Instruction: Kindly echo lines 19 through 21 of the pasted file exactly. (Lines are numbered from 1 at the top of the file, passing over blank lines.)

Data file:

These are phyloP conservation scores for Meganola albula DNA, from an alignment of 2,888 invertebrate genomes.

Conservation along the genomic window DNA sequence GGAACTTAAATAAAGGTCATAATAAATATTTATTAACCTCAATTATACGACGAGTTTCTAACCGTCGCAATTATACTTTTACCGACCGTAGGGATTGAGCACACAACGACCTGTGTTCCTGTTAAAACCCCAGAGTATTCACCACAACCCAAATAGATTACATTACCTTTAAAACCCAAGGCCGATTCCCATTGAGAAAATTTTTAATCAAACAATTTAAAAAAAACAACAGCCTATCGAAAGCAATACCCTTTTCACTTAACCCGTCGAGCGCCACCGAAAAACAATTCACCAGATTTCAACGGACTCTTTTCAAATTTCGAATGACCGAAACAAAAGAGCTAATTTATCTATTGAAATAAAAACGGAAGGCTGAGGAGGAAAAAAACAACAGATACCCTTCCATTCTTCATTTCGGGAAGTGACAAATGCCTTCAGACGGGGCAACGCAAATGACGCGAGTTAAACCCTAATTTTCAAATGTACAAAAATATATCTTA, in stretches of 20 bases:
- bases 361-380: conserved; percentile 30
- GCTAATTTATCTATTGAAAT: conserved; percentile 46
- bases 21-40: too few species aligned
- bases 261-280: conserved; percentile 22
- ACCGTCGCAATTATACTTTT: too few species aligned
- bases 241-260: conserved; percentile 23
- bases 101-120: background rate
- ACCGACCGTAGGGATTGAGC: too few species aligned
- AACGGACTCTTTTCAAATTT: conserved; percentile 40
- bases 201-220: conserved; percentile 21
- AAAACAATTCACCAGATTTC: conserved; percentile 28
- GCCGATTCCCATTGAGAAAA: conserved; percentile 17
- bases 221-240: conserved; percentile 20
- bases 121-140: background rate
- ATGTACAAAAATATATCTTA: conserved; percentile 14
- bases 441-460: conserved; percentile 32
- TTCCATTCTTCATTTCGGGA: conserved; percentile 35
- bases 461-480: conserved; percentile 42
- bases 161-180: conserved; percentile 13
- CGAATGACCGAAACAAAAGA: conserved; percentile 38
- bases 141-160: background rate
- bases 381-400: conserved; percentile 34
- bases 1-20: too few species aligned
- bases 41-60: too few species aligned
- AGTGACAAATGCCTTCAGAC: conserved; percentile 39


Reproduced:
- TTCCATTCTTCATTTCGGGA: conserved; percentile 35
- bases 461-480: conserved; percentile 42
- bases 161-180: conserved; percentile 13